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"Used not!"  said Biddy. "O Mr. Pip!

Well!  I rather thought I would give up that
point too. After another silent turn in the
garden, I fell back on the main position.

"Biddy," said I, " I made a remark respecting
my coming down here often, to see Joe,
which you received with a marked silence.
Have the goodness, Biddy, to tell me why."

"Are you quite sure, then, that you WILL
come to see him often?" asked Biddy, stopping
in the narrow garden walk, and looking at me
under the stars with a clear and honest eye.

"Oh dear me!" said I, as if I found myself
compelled to give up Biddy in despair. "This
really is a very bad side of human nature!
Don't say any more, if you please, Biddy. This
shocks me very much."

For which cogent reason I kept Biddy at a
distance during supper, and, when I went up to
my own old little room, took as stately a leave
of her as I could, in my murmuring soul, deem
reconcilable with the churchyard and the event
of the day. As often as I was restless in the
night, and that was every quarter of an hour,
I reflected what an unkindness, what an injury,
what an injustice, Biddy had done me.

Early in the morning, I was to go. Early in
the morning, I was out, and, looking in, unseen,
at one of the wooden windows of the forge.
There I stood, for minutes, looking at Joe,
already at work with a glow of health and
strength upon his face that made it show as if
the bright sun of the life in store for him were
shining on it.

"Good-by, dear Joe!—No, don't wipe it off
for God's sake, give me your blackened hand!
I shall be down soon, and often."

"Never too soon, sir," said Joe, "and never
too often, Pip!"

Biddy was waiting for me at the kitchen
door, with a mug of new milk and a crust of
bread. "Biddy," said I, when I gave her my
hand at parting, "I am not angry, but I am

"No, don't be hurt," she pleaded quite
pathetically; "let only me be hurt, if I have been

Once more, the mists were rising as I walked
away. If they disclosed to me, as I suspect
they did, that I should not come back, and that
Biddy was quite right, all I can say isthey
were quite right too.


FEW things can be much more dissimilar than
an English ploughing match and an American
agricultural meetingthe two are as different,
in a word, as the lean Southern planter with his
lank hair and nankeen-coloured bloodless face,
from the fleshy, portly, rosy country English
gentleman who distributes prizes at the other.

My impression of the first is pleasantmy
impression of the second is pleasant; but how
different the one kind of pleasure from the other!
When I think of the English scene, I see
before me the dark chocolate-coloured furrows,
lighted by the sunshine of early spring; I
remember the teams of broad-chested horses, gay in
blue and geranium-coloured ribbons, trampling
down the stubbles before the keen cleaving
ploughs; I hear the pleasant gossip and
hearty laughter of the holiday folk; I see the
clean white smock-frocks gathering round the
happy winner of the prize; I see the country
squires on their sturdy glossy hunters; I see
the tent where the collation is; I hear the
merry pop of the champagne corks, and the
chime and cadence of the band. But what I saw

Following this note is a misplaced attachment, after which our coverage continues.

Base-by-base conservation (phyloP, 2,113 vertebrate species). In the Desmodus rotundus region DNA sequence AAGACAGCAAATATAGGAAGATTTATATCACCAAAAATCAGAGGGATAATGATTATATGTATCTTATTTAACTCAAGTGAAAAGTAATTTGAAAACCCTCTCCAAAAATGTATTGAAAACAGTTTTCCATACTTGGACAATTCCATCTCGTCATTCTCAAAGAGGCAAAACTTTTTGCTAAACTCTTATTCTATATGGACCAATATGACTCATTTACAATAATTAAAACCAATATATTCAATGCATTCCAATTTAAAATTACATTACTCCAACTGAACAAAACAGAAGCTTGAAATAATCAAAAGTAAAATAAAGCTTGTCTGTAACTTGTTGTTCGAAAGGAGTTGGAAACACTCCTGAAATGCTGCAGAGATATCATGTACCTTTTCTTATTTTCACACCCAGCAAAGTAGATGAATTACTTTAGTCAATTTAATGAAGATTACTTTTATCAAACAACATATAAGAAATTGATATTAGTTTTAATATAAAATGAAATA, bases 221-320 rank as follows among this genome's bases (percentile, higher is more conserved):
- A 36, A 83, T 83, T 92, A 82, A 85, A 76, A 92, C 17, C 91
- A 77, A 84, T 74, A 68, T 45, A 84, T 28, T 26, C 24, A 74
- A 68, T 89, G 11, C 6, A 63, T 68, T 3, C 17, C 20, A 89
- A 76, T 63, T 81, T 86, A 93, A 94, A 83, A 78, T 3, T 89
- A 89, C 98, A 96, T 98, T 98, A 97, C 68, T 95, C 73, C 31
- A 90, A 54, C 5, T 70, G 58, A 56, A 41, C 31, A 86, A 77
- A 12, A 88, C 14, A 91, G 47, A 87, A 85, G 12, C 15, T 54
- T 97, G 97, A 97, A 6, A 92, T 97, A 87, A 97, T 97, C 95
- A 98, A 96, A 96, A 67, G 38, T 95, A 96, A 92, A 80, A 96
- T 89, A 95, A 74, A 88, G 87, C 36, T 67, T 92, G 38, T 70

of the ordinary agricultural meeting in America,
took place on very different earth, and was
lighted by a sun of a far fiercer strength. They
were not all freemen whom I saw there,
merrymakingthey were men of different aims and of
another world. The land had had far different
antecedents from our own, had been, almost
within the memory of living men, trod by
Indian mocassins, and soaked with warmer blood
than that of the buffalo or beaver.

It was September month, when the ripe
cotton-pod prefigures winter, and whitens the
plantations of Louisiana with sheets of snow.
In all the forests of the New World, the maple
waved its thousands of little crimson flags; the
snake began to prepare for its five months'
sleep, and rest from working evil; the mailed
alligator, for its hybernation in the coagulated
mud; all the myriad iron roads leading from the
Northern and the Southern States swarmed with
yellow planters, their wives and daughters, and
their slave nurses and ladies' maids who were
returning home from the Northern watering-
places. Newport, with its pleasant sea-bathing
and chowder suppers, was lorn and lone;
Saratoga with its demi-monde, its gulls and hawks,
was deserted; the Sulphur Springs were being
reluctantly forsaken; the glass at those hotels
was being put up for the winter; the blinds were
lowering; the waiters were going away; the
whites were looking black, the blacks blacker
than usual; in fact, the South having first gone
to visit the North during the hot and unhealthy
summer, was on its way home again, for the
cool and grateful winter. Let the tyrannical
overseer on Nash's cotton plantation beware,
for "massa," the absentee, would soon be home.
Let the unjust steward on Jackson's sugar
estate, keep his weather eye open, for "massa"
would soon be back to redress wrongs, and to
look over the accounts.

It was at the climax of this backward migration
that I came to stop awhile in Richmond,
the capital of Virginia. The Southern birds
were winging home to roost  "i' the rocky
wood;"  the hotels were brimming over; the
waiters were all black in the face, partly from
natural tendency, partly from incessantly carrying
heavy luggage up-stairs that had no ending,
but seemed to lead to one of the further planets
the Moon, the Larger Bear, or the Dog Star.
Richmond was in a state of great excitement.